Then these modernization geniuses topped it off by industrializing the ad-hoc money transfers from expat workers to hardscrabble relatives in the old country. This allows governments in the poorer countries to snatch up large amounts of hard currency, little of which go toward improving the lot of the hardscrabble citizens.
And the remittances help the families of expats just enough financially to take the edge off their complaints about bad government in their countries.
In short the remittances, once industrialized, allow governments in the recipient countries to continue with bad policies -- provided they make their IMF loan payments on time, and produce annual reports for the World Bank about their progress in fighting corruption and improving their governance policies.
No, UNESCO and its donor governments aren't quite ready to confront all that. Neither are the press and politicians.
Of course there are aspects of the current migrant/refugee situation that aren't connected with brain drains; for instance many of the people trying to get into the U.K. and European countries are only qualified for unskilled labor. And not all of them are from countries where the government is a failure, as an August 20 BBC report pointed out. (Risking death at sea to escape boredom).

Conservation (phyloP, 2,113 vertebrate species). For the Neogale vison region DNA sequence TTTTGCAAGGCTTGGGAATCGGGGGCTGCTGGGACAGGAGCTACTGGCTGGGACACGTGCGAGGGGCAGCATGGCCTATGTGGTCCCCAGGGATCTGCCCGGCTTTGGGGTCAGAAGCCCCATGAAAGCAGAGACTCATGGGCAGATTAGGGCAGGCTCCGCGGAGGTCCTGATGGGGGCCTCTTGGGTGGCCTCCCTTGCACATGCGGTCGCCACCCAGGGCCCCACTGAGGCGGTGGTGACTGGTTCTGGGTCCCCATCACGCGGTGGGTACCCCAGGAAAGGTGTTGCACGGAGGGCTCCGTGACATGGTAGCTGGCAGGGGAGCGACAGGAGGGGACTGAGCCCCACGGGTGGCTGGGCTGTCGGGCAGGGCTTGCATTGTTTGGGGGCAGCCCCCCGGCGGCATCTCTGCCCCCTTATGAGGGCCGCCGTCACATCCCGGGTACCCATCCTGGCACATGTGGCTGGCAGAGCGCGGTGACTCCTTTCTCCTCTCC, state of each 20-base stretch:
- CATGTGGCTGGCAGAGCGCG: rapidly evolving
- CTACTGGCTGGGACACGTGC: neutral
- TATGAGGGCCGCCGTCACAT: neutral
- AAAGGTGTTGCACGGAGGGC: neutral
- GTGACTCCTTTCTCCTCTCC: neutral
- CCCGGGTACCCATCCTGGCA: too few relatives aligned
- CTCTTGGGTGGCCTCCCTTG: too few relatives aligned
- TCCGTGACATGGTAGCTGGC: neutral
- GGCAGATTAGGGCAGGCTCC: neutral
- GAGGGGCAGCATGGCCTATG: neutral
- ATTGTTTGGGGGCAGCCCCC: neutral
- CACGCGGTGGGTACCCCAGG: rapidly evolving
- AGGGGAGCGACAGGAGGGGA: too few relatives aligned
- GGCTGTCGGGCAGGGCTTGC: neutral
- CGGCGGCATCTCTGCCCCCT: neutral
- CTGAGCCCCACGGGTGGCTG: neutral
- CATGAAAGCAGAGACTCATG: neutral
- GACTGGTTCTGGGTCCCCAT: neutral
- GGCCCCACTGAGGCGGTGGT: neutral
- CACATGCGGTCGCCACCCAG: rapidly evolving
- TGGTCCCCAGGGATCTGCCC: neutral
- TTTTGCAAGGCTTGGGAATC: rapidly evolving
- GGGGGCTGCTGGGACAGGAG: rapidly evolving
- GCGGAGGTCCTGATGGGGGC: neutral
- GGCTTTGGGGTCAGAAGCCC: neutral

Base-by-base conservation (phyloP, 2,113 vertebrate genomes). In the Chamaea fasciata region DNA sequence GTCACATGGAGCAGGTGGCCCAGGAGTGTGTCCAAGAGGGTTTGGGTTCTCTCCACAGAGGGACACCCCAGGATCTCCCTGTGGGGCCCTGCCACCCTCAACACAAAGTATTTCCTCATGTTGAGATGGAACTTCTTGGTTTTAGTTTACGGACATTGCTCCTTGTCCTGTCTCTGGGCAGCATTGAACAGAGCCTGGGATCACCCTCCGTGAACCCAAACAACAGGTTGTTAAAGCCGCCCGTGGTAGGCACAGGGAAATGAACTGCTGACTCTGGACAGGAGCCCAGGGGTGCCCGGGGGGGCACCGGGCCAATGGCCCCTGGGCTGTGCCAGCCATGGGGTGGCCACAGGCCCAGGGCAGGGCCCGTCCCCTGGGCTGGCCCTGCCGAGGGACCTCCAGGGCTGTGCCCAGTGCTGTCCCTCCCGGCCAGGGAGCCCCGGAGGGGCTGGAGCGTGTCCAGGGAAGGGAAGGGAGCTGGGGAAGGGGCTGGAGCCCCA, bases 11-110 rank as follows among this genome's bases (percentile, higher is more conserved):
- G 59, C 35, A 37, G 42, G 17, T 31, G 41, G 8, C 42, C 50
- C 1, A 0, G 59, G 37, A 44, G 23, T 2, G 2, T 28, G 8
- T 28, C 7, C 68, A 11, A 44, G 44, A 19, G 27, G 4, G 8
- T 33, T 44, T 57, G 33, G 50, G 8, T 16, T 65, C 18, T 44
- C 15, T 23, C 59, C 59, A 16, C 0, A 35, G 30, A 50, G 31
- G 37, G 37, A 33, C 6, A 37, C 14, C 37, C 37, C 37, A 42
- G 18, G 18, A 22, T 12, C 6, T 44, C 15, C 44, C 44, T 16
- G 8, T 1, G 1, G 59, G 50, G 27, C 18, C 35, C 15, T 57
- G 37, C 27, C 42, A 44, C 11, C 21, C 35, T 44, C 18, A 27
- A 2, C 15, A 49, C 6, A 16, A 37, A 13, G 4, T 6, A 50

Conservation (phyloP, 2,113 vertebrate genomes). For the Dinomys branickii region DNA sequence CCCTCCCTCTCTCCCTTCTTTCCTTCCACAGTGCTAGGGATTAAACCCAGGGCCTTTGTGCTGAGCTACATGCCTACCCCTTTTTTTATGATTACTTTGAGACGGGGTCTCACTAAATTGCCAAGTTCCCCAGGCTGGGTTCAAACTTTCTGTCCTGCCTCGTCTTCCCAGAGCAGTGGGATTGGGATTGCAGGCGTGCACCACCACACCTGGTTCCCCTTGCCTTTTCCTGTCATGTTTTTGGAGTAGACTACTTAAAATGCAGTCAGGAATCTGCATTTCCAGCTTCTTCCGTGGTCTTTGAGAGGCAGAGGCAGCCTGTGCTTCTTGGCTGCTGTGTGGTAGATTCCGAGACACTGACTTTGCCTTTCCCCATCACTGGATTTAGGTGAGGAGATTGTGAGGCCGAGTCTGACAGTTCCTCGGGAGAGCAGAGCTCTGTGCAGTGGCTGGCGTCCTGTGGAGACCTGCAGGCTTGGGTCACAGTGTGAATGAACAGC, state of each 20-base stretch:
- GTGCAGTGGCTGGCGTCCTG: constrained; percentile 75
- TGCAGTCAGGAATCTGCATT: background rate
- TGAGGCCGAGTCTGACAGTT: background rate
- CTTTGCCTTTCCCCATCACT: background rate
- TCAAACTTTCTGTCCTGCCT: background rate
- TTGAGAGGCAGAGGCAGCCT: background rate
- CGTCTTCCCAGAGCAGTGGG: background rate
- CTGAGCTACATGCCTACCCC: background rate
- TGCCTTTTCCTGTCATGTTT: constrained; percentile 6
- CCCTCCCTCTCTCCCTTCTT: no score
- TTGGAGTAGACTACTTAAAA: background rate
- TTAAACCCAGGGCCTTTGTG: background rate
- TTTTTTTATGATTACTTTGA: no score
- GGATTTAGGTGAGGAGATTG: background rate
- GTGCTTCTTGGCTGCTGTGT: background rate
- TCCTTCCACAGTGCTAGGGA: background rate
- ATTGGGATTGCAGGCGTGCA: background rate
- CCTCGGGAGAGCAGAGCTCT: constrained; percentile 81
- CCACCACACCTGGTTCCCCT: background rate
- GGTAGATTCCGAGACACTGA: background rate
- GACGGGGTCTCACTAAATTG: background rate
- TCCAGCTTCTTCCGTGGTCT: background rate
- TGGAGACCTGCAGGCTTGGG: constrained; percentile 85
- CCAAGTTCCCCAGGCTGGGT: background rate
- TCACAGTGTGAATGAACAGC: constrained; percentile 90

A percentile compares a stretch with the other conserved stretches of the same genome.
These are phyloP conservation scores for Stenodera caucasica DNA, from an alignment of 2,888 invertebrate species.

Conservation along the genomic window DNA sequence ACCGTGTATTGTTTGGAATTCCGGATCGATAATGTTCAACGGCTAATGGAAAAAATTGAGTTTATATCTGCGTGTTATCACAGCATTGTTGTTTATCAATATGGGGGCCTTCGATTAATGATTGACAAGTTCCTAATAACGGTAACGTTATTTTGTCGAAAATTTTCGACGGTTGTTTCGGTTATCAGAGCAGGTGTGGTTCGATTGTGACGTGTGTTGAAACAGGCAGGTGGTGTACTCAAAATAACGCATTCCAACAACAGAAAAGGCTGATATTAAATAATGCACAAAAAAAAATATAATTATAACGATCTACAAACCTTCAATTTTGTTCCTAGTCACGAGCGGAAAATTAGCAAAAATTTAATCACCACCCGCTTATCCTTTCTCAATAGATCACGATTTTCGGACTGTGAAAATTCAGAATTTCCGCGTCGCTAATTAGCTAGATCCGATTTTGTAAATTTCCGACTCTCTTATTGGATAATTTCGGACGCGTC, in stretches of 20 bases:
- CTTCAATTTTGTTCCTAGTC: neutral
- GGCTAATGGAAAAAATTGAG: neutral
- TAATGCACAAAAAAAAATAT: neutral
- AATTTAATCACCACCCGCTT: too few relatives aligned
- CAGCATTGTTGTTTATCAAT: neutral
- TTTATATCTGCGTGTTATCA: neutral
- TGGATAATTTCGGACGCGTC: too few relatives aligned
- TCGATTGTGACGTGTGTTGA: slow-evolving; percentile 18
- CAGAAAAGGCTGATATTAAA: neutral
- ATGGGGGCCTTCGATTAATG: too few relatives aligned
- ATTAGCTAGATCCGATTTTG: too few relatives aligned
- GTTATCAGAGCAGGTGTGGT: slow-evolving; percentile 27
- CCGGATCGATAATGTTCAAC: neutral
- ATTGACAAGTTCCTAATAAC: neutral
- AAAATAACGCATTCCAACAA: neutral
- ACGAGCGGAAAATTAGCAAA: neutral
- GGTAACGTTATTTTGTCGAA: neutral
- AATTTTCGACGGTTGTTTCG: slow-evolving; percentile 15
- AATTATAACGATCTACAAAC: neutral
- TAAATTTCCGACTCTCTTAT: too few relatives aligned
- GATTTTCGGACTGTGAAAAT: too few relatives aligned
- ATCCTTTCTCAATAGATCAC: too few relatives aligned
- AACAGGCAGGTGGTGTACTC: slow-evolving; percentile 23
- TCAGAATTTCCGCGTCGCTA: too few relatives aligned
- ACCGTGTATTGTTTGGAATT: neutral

But the long shadow cast over the entire immigration situation, worldwide, is the accelerating brain drains, which leave behind increasingly weak societies.
The slick ones argue that FDI -- foreign direct investment -- is the cure for brain drains: use foreign money to set up enough industries in a country to lure back the expat workers.
The catch is that these foreign investors don't pull up stakes and go to live in the country they invest in. Many of the globalized investors of today invest and speculate through funds, and have no special interest in the country itself. And it is impossible to hold these millions of virtually anonymous people to account for anything that happens in the country they invest in.
So as these types invest in weak societies that are overseen by corrupt governments, we're seeing the emergence of something far worse than the European colonizers. We're seeing entire countries being put up for sale by unscrupulous governments to large numbers of foreigners who often operate from little more than a post office box, and who only want a good return on their investment.
The result has been horrors inflicted on entire populations by their governments, horrors that rarely make it into newspaper accounts and almost never onto TV news.
It is sophistry to argue that a FDI-led reverse brain drain can halt the horrors; by the time the expats return, a corrupt government is so flush with money from FDI that it can quash protests.
Welcome to the dark side of the 21st Century.